The government of Cameroon is now soliciting the services of Facebook to help fight the spread of fake news and hate speech, especially during the upcoming presidential election.
A team from the U.S.-based company has been holding meetings and training sessions with stakeholders in Cameroon.
This comes after a two day symposium on digital rights and elections was held in Yaounde. Organizers want Facebook to help reduce the amount of misinformation that appears online during electoral periods without undermining the rights of internet users.
There are growing fears that the Cameroon government will block internet service particularly to citizens in the English speaking northwest and southwest regions during the October 7 presidential poll.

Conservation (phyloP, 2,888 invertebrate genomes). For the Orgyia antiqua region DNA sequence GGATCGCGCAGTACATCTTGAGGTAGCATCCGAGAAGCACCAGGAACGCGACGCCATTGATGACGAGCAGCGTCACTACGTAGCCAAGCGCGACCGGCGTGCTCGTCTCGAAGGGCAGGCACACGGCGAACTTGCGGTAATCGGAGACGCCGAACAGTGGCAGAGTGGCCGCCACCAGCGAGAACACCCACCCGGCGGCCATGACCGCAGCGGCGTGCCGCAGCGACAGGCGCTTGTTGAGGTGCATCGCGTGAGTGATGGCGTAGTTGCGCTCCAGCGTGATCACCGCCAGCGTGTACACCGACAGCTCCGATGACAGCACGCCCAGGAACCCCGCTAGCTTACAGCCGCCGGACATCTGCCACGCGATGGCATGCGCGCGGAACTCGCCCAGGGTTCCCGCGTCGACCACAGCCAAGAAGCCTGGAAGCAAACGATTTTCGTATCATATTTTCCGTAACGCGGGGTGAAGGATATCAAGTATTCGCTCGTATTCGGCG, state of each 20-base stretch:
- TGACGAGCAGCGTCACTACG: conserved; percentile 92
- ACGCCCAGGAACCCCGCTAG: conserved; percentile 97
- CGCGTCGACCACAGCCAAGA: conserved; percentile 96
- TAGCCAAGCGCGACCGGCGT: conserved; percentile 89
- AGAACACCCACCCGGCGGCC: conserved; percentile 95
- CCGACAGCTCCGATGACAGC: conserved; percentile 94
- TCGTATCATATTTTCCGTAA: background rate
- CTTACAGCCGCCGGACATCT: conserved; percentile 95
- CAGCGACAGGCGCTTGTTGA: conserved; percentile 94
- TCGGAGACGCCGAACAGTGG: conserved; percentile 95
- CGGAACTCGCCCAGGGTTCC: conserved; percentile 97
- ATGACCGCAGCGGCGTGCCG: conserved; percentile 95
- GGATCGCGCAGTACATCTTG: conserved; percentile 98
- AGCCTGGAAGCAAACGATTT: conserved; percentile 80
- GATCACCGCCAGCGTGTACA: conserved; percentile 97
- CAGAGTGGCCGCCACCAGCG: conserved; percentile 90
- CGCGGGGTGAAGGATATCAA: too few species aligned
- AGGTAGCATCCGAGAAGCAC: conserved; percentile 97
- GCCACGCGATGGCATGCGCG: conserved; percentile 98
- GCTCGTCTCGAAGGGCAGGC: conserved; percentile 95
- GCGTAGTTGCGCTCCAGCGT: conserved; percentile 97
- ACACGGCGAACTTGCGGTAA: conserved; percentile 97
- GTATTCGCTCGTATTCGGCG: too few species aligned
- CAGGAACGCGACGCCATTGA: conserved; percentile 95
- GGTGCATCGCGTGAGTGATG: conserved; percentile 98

Ironically, Cameroon’s Post and Telecommunications Ministry dismissed concerns of government-imposed internet shutdown as “sheer manipulation and fake news”.
But as the tensions in Cameroon’s restive anglophone regions have spilled over the last 20 months, the government has tried to control the spread of information and the use of internet to organize protesters by shutting down internet service in those regions. The country has one the worst records with a cumulative 230 days shutdown, according to Access Now.
Online and free speech activists said the action was an infringement on the rights of citizens and that the government could adopt other measures to fight against fake news.